Spotlight on Potholes and Porch Snakes at City Council | newspaper scene
A Summerville resident’s long list of quality of life grievances closed the July 14 town council open session with a resounding boom, as the complainant kicked off her four-minute rant pointing out damaged arteries along from Germantown Road and Atlantic Street.
Linda Whetsell made no secret of her frustration as she reported how the potholes in question seem “eternally deep” in wet weather and asked why they had been neglected by the city government.
She cited an area near a three-way stop sign on Germantown Road as particularly vexing to local drivers, as well as the intersection of Shepherd Avenue and Parkwood Drive.
“I walk there because my sister lives there and I am in the community. I walk around and see what happens. So, I said when you see something, you say something,” Whetsell said.
Summerville Councilman Aaron Brown conceded that Germantown Road “really needs fixing”, while acknowledging that it’s on the city’s radar of sites to deal with.
Mayor Ricky Waring also stepped in, assuring the voter that Germantown Road is on the list of areas to be repaved this year. However, the elected official could not say the same of Atlantic Street since it is under state jurisdiction.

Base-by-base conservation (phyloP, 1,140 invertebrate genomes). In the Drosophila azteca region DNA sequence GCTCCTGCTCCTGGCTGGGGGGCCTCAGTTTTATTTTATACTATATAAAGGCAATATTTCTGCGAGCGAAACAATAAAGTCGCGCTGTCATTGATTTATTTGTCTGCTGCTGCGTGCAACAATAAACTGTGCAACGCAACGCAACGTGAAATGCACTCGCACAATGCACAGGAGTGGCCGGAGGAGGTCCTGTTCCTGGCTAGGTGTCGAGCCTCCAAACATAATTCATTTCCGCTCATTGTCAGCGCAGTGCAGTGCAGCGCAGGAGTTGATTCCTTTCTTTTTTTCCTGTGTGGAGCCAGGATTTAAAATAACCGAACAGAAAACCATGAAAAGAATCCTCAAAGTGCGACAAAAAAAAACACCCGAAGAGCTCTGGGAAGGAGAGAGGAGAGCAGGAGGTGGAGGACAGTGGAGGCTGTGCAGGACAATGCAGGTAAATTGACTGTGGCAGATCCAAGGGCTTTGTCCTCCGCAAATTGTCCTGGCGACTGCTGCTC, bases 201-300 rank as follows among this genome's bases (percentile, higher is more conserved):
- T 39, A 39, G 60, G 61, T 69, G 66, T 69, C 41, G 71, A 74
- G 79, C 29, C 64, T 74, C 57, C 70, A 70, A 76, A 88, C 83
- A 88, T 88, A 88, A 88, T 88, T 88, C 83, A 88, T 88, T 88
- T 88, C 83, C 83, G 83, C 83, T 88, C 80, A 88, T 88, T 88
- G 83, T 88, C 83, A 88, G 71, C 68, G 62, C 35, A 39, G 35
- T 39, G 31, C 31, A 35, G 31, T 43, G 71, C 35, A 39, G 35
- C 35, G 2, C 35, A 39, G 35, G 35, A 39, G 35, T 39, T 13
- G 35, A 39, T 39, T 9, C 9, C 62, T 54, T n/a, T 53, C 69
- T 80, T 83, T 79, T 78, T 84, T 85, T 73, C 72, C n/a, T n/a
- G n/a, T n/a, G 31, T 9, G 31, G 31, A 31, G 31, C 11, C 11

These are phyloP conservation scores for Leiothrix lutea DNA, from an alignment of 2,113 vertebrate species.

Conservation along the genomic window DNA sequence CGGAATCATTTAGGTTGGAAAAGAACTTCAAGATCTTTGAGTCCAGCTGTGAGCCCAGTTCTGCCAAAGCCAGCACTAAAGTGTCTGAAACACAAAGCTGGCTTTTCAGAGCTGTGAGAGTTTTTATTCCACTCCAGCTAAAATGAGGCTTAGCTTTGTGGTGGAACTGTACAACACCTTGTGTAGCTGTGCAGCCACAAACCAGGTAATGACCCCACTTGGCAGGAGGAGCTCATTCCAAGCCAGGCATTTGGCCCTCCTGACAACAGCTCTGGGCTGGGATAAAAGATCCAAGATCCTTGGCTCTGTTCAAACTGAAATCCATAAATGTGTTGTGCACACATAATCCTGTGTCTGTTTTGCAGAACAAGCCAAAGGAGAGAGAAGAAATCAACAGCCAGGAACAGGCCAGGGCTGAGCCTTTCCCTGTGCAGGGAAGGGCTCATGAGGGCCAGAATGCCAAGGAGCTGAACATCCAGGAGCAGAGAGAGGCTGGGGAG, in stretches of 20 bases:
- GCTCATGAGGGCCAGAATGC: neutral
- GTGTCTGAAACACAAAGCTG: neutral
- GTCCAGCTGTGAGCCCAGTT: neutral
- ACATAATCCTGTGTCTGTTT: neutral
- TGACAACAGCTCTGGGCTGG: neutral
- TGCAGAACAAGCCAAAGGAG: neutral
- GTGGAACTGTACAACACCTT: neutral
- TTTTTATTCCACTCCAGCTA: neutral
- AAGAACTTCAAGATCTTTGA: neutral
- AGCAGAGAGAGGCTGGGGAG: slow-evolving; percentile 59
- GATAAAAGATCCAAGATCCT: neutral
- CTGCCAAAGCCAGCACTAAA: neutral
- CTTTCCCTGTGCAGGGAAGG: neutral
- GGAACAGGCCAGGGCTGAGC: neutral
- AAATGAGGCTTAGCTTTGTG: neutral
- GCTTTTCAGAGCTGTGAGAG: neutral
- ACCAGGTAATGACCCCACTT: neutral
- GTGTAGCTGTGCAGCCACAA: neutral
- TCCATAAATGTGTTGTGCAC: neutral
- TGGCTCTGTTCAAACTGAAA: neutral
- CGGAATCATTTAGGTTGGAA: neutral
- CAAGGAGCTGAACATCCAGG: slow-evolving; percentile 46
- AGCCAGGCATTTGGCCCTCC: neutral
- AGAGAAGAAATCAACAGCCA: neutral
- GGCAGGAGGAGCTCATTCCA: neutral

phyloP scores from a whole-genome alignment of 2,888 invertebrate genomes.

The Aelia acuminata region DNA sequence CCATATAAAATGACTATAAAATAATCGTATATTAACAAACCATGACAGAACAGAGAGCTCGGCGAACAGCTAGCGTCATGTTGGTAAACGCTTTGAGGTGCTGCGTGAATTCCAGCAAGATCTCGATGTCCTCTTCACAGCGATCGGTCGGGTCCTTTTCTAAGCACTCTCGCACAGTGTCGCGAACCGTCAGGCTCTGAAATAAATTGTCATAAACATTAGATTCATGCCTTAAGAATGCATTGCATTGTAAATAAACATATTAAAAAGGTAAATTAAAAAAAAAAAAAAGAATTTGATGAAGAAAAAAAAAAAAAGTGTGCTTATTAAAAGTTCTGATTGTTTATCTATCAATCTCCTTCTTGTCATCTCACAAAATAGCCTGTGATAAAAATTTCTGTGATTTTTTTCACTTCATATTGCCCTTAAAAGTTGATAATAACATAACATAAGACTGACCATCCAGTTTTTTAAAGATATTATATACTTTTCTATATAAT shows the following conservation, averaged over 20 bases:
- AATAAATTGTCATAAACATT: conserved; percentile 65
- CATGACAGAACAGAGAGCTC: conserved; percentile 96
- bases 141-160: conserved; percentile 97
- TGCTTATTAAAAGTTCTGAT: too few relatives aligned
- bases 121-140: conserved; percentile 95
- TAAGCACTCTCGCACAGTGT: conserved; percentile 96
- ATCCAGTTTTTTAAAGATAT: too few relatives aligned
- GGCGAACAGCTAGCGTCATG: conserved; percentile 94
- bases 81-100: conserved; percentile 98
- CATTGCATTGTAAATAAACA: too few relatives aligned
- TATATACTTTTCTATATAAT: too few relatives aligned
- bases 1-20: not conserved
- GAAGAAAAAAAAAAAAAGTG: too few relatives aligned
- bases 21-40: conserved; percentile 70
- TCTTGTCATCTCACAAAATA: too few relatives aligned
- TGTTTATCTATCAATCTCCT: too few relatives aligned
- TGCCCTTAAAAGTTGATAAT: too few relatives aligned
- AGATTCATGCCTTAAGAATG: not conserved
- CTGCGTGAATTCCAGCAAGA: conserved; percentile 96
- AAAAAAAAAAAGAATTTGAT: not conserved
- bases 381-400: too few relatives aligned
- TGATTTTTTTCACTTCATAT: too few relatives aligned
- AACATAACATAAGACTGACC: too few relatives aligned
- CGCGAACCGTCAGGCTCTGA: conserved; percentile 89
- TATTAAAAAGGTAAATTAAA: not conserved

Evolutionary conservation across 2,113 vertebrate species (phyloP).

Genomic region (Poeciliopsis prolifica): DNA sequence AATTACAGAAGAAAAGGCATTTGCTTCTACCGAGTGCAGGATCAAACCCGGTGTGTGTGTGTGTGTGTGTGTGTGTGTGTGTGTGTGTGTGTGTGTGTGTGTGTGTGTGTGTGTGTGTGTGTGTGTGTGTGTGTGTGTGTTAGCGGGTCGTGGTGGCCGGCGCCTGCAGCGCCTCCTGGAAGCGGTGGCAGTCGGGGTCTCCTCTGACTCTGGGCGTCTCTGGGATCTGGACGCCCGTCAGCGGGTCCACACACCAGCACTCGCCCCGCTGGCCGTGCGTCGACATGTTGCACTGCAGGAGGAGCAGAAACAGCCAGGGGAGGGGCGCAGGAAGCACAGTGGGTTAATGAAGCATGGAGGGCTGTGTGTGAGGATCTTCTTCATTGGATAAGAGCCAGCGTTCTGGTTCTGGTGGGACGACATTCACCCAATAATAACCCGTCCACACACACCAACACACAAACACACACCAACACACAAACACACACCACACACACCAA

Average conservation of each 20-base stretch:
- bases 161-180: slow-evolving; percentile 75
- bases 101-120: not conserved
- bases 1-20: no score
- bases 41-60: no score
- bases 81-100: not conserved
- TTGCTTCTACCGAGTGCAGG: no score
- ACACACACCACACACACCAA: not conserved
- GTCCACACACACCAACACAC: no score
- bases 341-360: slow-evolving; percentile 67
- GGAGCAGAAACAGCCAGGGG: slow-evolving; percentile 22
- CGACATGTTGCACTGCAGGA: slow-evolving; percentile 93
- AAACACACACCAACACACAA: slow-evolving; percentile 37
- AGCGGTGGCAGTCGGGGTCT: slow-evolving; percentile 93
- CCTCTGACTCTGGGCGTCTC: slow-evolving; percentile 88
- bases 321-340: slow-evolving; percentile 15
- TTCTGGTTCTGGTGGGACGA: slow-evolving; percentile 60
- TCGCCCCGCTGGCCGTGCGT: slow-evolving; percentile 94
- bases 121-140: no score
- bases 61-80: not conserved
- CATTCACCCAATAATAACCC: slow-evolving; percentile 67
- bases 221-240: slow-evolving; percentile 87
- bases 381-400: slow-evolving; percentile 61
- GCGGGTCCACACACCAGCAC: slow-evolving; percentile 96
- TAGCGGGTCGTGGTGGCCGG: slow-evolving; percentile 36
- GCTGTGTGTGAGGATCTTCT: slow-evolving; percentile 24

Neighborhood roads were just the tip of the iceberg for Whetsell, as she alerted the council of a Central Avenue neighbor who has an assortment of exotic animals, including turtles and snakes, that roam free. on their residential porch.
She openly wondered if the snakes were poisonous while expressing more concern about slippery reptiles making their way into people’s backyards and inside their homes.
“How many times do you have to call the police? she asked rhetorically. “The other day, I’m in my garden… and there’s a woman [relieving herself] in front of my house. All of a sudden nobody knows where this woman was, she came off the street,” Whetsell said of the “naked” woman, who was also observed by a nearby resident, she noted. .
Additionally, Whetsell took issue with the unreasonably loud construction workers in his area who play music as early as 7 a.m.
“Every time I come here, you laugh like I’m stupid, but I’m not. It’s ridiculous that someone has to live like this all the time,” added the speaker of the evening.